Subject(s): Bacteria ; Basins (Geology) ; Bioavailability ; Biofilms ; Biology ; Cladistic analysis ; Continental margins ; Cores ; Earth Sciences ; Fluxes ; Gene sequencing ; Geographical variations ; Geography ; Geologic Sediments - microbiology ; Iron ; Iron - metabolism ; Iron compounds ; Israel ; Mats ; Metabolism ; Metabolites ; Microorganisms ; Molecular Sequence Data ; Mud-water interfaces ; Oxidation ; Oxidation-Reduction ; Patched protein ; Phylogeny ; Prokaryotes ; Proteobacteria - metabolism ; Remote Sensing Technology ; Remotely operated vehicles ; RNA ; RNA, Ribosomal, 16S - genetics ; rRNA 16S ; rRNA 23S ; Sediment-water interface ; Sediment-water interfaces ; Sediments ; Sediments (Geology) ; Sequence Analysis, DNA ; Water ; Water column
    ISSN: 1932-6203
    E-ISSN: 1932-6203
    Source: Academic Search Ultimate
    Source: PubMed Central
    Source: DOAJ Directory of Open Access Journals - Not for CDI Discovery
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  • 7
    Language: English
    In: Sedimentology, 2015-02, Vol.62 (2), p.516-540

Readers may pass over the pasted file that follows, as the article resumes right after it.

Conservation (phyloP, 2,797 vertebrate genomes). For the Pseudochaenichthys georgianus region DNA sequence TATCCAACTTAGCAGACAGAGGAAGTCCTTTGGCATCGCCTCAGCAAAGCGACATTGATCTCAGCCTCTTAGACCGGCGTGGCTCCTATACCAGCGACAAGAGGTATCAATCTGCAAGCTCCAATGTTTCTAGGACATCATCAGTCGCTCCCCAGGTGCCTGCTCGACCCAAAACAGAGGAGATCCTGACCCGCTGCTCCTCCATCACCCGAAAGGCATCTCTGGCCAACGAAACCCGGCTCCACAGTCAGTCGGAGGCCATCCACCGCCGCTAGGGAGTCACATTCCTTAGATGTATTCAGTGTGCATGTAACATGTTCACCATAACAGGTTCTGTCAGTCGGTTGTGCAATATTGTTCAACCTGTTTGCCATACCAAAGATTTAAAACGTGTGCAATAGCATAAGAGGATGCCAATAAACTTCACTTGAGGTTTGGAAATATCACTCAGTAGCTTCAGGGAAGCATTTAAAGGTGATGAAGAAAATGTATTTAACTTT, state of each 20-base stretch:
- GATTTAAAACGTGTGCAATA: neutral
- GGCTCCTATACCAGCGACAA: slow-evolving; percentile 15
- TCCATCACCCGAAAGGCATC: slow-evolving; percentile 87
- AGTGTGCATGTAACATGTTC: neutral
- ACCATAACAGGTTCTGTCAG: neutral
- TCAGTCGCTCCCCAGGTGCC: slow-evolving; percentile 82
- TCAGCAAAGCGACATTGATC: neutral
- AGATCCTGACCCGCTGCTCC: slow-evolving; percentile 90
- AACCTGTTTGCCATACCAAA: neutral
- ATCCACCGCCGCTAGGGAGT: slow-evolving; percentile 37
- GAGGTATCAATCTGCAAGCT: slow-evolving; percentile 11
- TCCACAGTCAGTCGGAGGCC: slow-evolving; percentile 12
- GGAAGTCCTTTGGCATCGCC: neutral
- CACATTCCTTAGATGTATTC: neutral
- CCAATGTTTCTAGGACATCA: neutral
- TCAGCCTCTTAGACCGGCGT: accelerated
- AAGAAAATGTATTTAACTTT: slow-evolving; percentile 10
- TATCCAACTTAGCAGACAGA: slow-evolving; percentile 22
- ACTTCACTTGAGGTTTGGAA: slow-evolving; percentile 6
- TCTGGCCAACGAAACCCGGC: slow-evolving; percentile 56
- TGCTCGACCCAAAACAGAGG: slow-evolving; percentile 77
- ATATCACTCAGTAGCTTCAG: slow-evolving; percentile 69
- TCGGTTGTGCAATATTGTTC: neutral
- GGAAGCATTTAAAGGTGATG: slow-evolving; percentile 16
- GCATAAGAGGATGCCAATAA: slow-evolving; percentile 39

Description: Quaternary reef development and demise have been shown to correspond to worldwide sea‐level fluctuations and related environmental changes, yet the mechanisms and rates affecting this relationship are not well resolved. A set of high‐resolution seismic reflection and multibeam bathymetric data were interpreted. Six distinct systems of relict fringing reefs embedded within the sedimentary cover of the northern shelf of the Gulf of Elat/Aqaba were identified. The two uppermost relict fringing reefs are also exposed on the sea floor in water depths of ca 20 m and ca 60 m, along the north‐western corner of the northern Gulf of Elat/Aqaba and sub‐parallel to the current northern coast, respectively. Two other relict fringing reefs are laterally correlated to each of the last two transgressive cycles, and are inferred to have formed during decelerations in sea‐level rise during the last two deglaciations. These reefs and the units to which they are laterally correlated portray a repeating stratigraphic pattern of reef development during deposition of seismically homogeneous sediment and an ensuing demise during deposition of heterogeneous sediment. Correlation of the reef stratigraphy with rates of Late Quaternary sea‐level rise and a sediment accumulation rate from one shelf core provide age estimations for the seismic stratigraphy. Two phases of fringing reef generation occurred during the last deglaciation (since ca 18 ka); the older reef probably developed between 12·8 ka and 11·5 ka at ca 60 m below present sea‐level and the younger reef after 8·4 to 8·0 ka at ca 20 m below present sea‐level. These last two phases of reef generation are separated by a lobate seismic unit that is interpreted as fluvial‐deltaic deposits that backstepped across the shelf during the Early Holocene transgression. Results suggest that fringing reefs evolved along the northern shelf of the Gulf of Elat/Aqaba only during relative decelerations in sea‐level rise, contemporaneous with low input of terrigenous sediment and probably during a period of aridity. At present, no fringing reef grows along the northern coast of the Gulf of Elat/Aqaba, suggesting that these relatively arid periods may have been drier than Recent. The pattern of slowdown in sea‐level rise contemporaneous with conditions of increased aridity seems to have repeated during the last two sea‐level rises, approximately at the same sea‐levels, suggesting a common mechanism of short (millennium‐scale) phases of eustatic and climatic alteration during deglaciations.